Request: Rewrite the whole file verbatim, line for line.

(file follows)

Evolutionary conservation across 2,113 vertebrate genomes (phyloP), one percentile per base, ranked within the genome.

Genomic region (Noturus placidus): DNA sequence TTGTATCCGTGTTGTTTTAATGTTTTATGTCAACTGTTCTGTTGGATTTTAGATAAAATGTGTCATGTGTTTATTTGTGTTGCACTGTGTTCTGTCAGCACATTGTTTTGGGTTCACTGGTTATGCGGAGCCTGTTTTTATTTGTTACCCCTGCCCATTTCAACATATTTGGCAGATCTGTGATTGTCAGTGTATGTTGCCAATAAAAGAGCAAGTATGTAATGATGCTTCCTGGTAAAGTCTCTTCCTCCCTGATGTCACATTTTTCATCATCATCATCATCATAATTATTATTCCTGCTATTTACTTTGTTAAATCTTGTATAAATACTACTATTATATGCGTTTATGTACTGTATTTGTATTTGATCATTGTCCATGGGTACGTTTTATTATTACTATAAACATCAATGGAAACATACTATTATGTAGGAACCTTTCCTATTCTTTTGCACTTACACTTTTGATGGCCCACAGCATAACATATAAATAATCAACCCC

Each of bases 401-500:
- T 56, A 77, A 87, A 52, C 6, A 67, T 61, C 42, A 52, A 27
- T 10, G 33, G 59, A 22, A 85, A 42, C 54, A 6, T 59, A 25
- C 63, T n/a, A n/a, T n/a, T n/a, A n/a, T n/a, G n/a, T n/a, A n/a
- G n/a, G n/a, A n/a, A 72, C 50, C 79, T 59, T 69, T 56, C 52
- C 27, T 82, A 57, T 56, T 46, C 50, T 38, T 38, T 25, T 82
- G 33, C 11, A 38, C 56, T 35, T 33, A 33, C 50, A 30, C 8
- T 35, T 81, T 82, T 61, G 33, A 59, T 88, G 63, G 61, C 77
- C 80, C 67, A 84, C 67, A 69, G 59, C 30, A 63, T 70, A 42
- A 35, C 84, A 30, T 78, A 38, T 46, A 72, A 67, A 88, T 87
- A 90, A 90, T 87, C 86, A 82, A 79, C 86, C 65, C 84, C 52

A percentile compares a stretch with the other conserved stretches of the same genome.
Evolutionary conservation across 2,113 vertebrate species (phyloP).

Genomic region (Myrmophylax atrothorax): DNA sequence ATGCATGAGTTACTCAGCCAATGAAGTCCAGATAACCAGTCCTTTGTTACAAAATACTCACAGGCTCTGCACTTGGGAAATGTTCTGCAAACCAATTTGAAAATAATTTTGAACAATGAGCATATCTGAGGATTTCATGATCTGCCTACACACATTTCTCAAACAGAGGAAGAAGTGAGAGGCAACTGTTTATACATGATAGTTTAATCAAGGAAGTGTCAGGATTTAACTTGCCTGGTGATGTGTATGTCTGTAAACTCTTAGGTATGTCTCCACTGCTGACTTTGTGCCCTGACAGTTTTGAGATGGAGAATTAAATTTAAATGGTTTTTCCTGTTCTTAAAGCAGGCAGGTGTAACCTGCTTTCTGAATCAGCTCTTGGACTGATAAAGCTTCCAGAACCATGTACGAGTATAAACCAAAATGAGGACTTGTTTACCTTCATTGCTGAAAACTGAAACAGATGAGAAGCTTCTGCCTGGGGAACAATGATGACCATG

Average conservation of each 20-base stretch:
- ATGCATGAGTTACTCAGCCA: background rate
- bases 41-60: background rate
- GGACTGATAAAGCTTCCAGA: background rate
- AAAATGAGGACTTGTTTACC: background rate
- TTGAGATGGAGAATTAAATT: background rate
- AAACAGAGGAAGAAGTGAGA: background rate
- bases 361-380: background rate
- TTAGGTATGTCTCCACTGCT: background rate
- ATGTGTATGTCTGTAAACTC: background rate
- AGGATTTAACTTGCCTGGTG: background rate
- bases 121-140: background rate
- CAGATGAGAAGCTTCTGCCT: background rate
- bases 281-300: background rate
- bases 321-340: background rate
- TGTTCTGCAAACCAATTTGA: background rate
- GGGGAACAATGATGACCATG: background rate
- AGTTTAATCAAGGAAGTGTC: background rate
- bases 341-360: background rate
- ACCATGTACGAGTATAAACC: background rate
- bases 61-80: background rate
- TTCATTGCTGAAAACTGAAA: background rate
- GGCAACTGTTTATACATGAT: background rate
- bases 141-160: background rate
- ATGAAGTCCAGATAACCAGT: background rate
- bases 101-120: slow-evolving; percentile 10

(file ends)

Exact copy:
Evolutionary conservation across 2,113 vertebrate genomes (phyloP), one percentile per base, ranked within the genome.

Genomic region (Noturus placidus): DNA sequence TTGTATCCGTGTTGTTTTAATGTTTTATGTCAACTGTTCTGTTGGATTTTAGATAAAATGTGTCATGTGTTTATTTGTGTTGCACTGTGTTCTGTCAGCACATTGTTTTGGGTTCACTGGTTATGCGGAGCCTGTTTTTATTTGTTACCCCTGCCCATTTCAACATATTTGGCAGATCTGTGATTGTCAGTGTATGTTGCCAATAAAAGAGCAAGTATGTAATGATGCTTCCTGGTAAAGTCTCTTCCTCCCTGATGTCACATTTTTCATCATCATCATCATCATAATTATTATTCCTGCTATTTACTTTGTTAAATCTTGTATAAATACTACTATTATATGCGTTTATGTACTGTATTTGTATTTGATCATTGTCCATGGGTACGTTTTATTATTACTATAAACATCAATGGAAACATACTATTATGTAGGAACCTTTCCTATTCTTTTGCACTTACACTTTTGATGGCCCACAGCATAACATATAAATAATCAACCCC

Each of bases 401-500:
- T 56, A 77, A 87, A 52, C 6, A 67, T 61, C 42, A 52, A 27
- T 10, G 33, G 59, A 22, A 85, A 42, C 54, A 6, T 59, A 25
- C 63, T n/a, A n/a, T n/a, T n/a, A n/a, T n/a, G n/a, T n/a, A n/a
- G n/a, G n/a, A n/a, A 72, C 50, C 79, T 59, T 69, T 56, C 52
- C 27, T 82, A 57, T 56, T 46, C 50, T 38, T 38, T 25, T 82
- G 33, C 11, A 38, C 56, T 35, T 33, A 33, C 50, A 30, C 8
- T 35, T 81, T 82, T 61, G 33, A 59, T 88, G 63, G 61, C 77
- C 80, C 67, A 84, C 67, A 69, G 59, C 30, A 63, T 70, A 42
- A 35, C 84, A 30, T 78, A 38, T 46, A 72, A 67, A 88, T 87
- A 90, A 90, T 87, C 86, A 82, A 79, C 86, C 65, C 84, C 52

A percentile compares a stretch with the other conserved stretches of the same genome.
Evolutionary conservation across 2,113 vertebrate species (phyloP).

Genomic region (Myrmophylax atrothorax): DNA sequence ATGCATGAGTTACTCAGCCAATGAAGTCCAGATAACCAGTCCTTTGTTACAAAATACTCACAGGCTCTGCACTTGGGAAATGTTCTGCAAACCAATTTGAAAATAATTTTGAACAATGAGCATATCTGAGGATTTCATGATCTGCCTACACACATTTCTCAAACAGAGGAAGAAGTGAGAGGCAACTGTTTATACATGATAGTTTAATCAAGGAAGTGTCAGGATTTAACTTGCCTGGTGATGTGTATGTCTGTAAACTCTTAGGTATGTCTCCACTGCTGACTTTGTGCCCTGACAGTTTTGAGATGGAGAATTAAATTTAAATGGTTTTTCCTGTTCTTAAAGCAGGCAGGTGTAACCTGCTTTCTGAATCAGCTCTTGGACTGATAAAGCTTCCAGAACCATGTACGAGTATAAACCAAAATGAGGACTTGTTTACCTTCATTGCTGAAAACTGAAACAGATGAGAAGCTTCTGCCTGGGGAACAATGATGACCATG

Average conservation of each 20-base stretch:
- ATGCATGAGTTACTCAGCCA: background rate
- bases 41-60: background rate
- GGACTGATAAAGCTTCCAGA: background rate
- AAAATGAGGACTTGTTTACC: background rate
- TTGAGATGGAGAATTAAATT: background rate
- AAACAGAGGAAGAAGTGAGA: background rate
- bases 361-380: background rate
- TTAGGTATGTCTCCACTGCT: background rate
- ATGTGTATGTCTGTAAACTC: background rate
- AGGATTTAACTTGCCTGGTG: background rate
- bases 121-140: background rate
- CAGATGAGAAGCTTCTGCCT: background rate
- bases 281-300: background rate
- bases 321-340: background rate
- TGTTCTGCAAACCAATTTGA: background rate
- GGGGAACAATGATGACCATG: background rate
- AGTTTAATCAAGGAAGTGTC: background rate
- bases 341-360: background rate
- ACCATGTACGAGTATAAACC: background rate
- bases 61-80: background rate
- TTCATTGCTGAAAACTGAAA: background rate
- GGCAACTGTTTATACATGAT: background rate
- bases 141-160: background rate
- ATGAAGTCCAGATAACCAGT: background rate
- bases 101-120: slow-evolving; percentile 10